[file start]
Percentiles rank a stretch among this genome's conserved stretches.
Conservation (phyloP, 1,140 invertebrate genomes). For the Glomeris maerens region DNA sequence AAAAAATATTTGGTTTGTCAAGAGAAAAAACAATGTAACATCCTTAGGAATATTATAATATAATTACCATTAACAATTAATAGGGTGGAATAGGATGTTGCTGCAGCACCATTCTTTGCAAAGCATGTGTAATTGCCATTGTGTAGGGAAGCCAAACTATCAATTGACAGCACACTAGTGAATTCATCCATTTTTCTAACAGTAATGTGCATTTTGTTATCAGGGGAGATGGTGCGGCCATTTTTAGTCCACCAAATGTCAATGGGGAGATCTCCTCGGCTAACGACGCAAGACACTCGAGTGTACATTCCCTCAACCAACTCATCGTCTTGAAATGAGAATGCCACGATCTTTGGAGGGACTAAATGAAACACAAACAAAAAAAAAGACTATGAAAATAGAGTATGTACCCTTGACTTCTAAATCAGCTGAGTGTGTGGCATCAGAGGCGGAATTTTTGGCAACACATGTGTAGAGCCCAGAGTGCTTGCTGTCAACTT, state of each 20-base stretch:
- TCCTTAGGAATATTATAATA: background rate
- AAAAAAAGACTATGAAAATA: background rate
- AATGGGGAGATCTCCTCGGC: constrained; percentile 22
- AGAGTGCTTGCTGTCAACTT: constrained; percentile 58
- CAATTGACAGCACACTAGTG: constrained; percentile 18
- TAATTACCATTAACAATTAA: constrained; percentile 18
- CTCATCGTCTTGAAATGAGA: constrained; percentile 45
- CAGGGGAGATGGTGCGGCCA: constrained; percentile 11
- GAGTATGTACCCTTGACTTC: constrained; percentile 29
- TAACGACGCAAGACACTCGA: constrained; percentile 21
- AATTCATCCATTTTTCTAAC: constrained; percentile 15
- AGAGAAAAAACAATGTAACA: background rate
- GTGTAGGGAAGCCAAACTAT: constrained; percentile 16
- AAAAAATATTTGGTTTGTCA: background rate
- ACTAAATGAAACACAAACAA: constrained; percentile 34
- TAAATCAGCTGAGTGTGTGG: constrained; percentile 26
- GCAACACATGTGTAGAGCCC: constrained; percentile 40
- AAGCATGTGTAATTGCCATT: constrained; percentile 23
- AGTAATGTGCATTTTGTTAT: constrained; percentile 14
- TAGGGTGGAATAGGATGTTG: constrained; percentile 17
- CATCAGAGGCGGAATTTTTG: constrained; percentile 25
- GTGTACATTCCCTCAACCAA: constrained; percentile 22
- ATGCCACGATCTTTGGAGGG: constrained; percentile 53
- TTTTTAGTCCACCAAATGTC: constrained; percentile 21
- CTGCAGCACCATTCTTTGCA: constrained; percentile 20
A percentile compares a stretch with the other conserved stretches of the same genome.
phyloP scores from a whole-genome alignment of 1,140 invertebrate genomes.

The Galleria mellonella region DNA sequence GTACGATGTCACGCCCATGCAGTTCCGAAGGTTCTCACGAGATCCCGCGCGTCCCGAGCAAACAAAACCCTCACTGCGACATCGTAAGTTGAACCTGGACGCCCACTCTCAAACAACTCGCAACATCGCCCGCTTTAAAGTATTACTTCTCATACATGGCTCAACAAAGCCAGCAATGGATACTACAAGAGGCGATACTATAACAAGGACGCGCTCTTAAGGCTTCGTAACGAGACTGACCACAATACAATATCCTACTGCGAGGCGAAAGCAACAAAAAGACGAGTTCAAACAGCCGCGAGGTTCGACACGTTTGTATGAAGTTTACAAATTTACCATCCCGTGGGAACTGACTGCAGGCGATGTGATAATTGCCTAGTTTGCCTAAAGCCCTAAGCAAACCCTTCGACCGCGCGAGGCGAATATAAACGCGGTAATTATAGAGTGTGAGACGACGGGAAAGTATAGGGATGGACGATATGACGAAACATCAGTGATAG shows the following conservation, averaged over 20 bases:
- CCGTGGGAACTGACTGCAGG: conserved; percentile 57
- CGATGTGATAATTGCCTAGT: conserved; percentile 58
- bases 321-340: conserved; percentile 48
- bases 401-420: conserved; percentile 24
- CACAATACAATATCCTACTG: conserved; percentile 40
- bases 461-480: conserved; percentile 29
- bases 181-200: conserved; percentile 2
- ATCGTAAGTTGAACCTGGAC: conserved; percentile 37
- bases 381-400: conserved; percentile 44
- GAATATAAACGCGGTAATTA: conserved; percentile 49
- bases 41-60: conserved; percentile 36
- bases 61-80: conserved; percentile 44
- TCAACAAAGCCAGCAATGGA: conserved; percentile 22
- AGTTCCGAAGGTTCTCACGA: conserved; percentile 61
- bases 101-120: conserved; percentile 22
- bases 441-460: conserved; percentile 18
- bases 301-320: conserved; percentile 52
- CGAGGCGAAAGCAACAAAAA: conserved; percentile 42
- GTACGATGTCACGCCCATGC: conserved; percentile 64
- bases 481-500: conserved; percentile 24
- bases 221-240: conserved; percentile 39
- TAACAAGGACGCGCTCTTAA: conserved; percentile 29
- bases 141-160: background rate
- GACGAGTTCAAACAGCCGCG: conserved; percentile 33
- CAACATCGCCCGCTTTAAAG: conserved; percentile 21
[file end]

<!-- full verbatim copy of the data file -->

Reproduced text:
Percentiles rank a stretch among this genome's conserved stretches.
Conservation (phyloP, 1,140 invertebrate genomes). For the Glomeris maerens region DNA sequence AAAAAATATTTGGTTTGTCAAGAGAAAAAACAATGTAACATCCTTAGGAATATTATAATATAATTACCATTAACAATTAATAGGGTGGAATAGGATGTTGCTGCAGCACCATTCTTTGCAAAGCATGTGTAATTGCCATTGTGTAGGGAAGCCAAACTATCAATTGACAGCACACTAGTGAATTCATCCATTTTTCTAACAGTAATGTGCATTTTGTTATCAGGGGAGATGGTGCGGCCATTTTTAGTCCACCAAATGTCAATGGGGAGATCTCCTCGGCTAACGACGCAAGACACTCGAGTGTACATTCCCTCAACCAACTCATCGTCTTGAAATGAGAATGCCACGATCTTTGGAGGGACTAAATGAAACACAAACAAAAAAAAAGACTATGAAAATAGAGTATGTACCCTTGACTTCTAAATCAGCTGAGTGTGTGGCATCAGAGGCGGAATTTTTGGCAACACATGTGTAGAGCCCAGAGTGCTTGCTGTCAACTT, state of each 20-base stretch:
- TCCTTAGGAATATTATAATA: background rate
- AAAAAAAGACTATGAAAATA: background rate
- AATGGGGAGATCTCCTCGGC: constrained; percentile 22
- AGAGTGCTTGCTGTCAACTT: constrained; percentile 58
- CAATTGACAGCACACTAGTG: constrained; percentile 18
- TAATTACCATTAACAATTAA: constrained; percentile 18
- CTCATCGTCTTGAAATGAGA: constrained; percentile 45
- CAGGGGAGATGGTGCGGCCA: constrained; percentile 11
- GAGTATGTACCCTTGACTTC: constrained; percentile 29
- TAACGACGCAAGACACTCGA: constrained; percentile 21
- AATTCATCCATTTTTCTAAC: constrained; percentile 15
- AGAGAAAAAACAATGTAACA: background rate
- GTGTAGGGAAGCCAAACTAT: constrained; percentile 16
- AAAAAATATTTGGTTTGTCA: background rate
- ACTAAATGAAACACAAACAA: constrained; percentile 34
- TAAATCAGCTGAGTGTGTGG: constrained; percentile 26
- GCAACACATGTGTAGAGCCC: constrained; percentile 40
- AAGCATGTGTAATTGCCATT: constrained; percentile 23
- AGTAATGTGCATTTTGTTAT: constrained; percentile 14
- TAGGGTGGAATAGGATGTTG: constrained; percentile 17
- CATCAGAGGCGGAATTTTTG: constrained; percentile 25
- GTGTACATTCCCTCAACCAA: constrained; percentile 22
- ATGCCACGATCTTTGGAGGG: constrained; percentile 53
- TTTTTAGTCCACCAAATGTC: constrained; percentile 21
- CTGCAGCACCATTCTTTGCA: constrained; percentile 20
A percentile compares a stretch with the other conserved stretches of the same genome.
phyloP scores from a whole-genome alignment of 1,140 invertebrate genomes.

The Galleria mellonella region DNA sequence GTACGATGTCACGCCCATGCAGTTCCGAAGGTTCTCACGAGATCCCGCGCGTCCCGAGCAAACAAAACCCTCACTGCGACATCGTAAGTTGAACCTGGACGCCCACTCTCAAACAACTCGCAACATCGCCCGCTTTAAAGTATTACTTCTCATACATGGCTCAACAAAGCCAGCAATGGATACTACAAGAGGCGATACTATAACAAGGACGCGCTCTTAAGGCTTCGTAACGAGACTGACCACAATACAATATCCTACTGCGAGGCGAAAGCAACAAAAAGACGAGTTCAAACAGCCGCGAGGTTCGACACGTTTGTATGAAGTTTACAAATTTACCATCCCGTGGGAACTGACTGCAGGCGATGTGATAATTGCCTAGTTTGCCTAAAGCCCTAAGCAAACCCTTCGACCGCGCGAGGCGAATATAAACGCGGTAATTATAGAGTGTGAGACGACGGGAAAGTATAGGGATGGACGATATGACGAAACATCAGTGATAG shows the following conservation, averaged over 20 bases:
- CCGTGGGAACTGACTGCAGG: conserved; percentile 57
- CGATGTGATAATTGCCTAGT: conserved; percentile 58
- bases 321-340: conserved; percentile 48
- bases 401-420: conserved; percentile 24
- CACAATACAATATCCTACTG: conserved; percentile 40
- bases 461-480: conserved; percentile 29
- bases 181-200: conserved; percentile 2
- ATCGTAAGTTGAACCTGGAC: conserved; percentile 37
- bases 381-400: conserved; percentile 44
- GAATATAAACGCGGTAATTA: conserved; percentile 49
- bases 41-60: conserved; percentile 36
- bases 61-80: conserved; percentile 44
- TCAACAAAGCCAGCAATGGA: conserved; percentile 22
- AGTTCCGAAGGTTCTCACGA: conserved; percentile 61
- bases 101-120: conserved; percentile 22
- bases 441-460: conserved; percentile 18
- bases 301-320: conserved; percentile 52
- CGAGGCGAAAGCAACAAAAA: conserved; percentile 42
- GTACGATGTCACGCCCATGC: conserved; percentile 64
- bases 481-500: conserved; percentile 24
- bases 221-240: conserved; percentile 39
- TAACAAGGACGCGCTCTTAA: conserved; percentile 29
- bases 141-160: background rate
- GACGAGTTCAAACAGCCGCG: conserved; percentile 33
- CAACATCGCCCGCTTTAAAG: conserved; percentile 21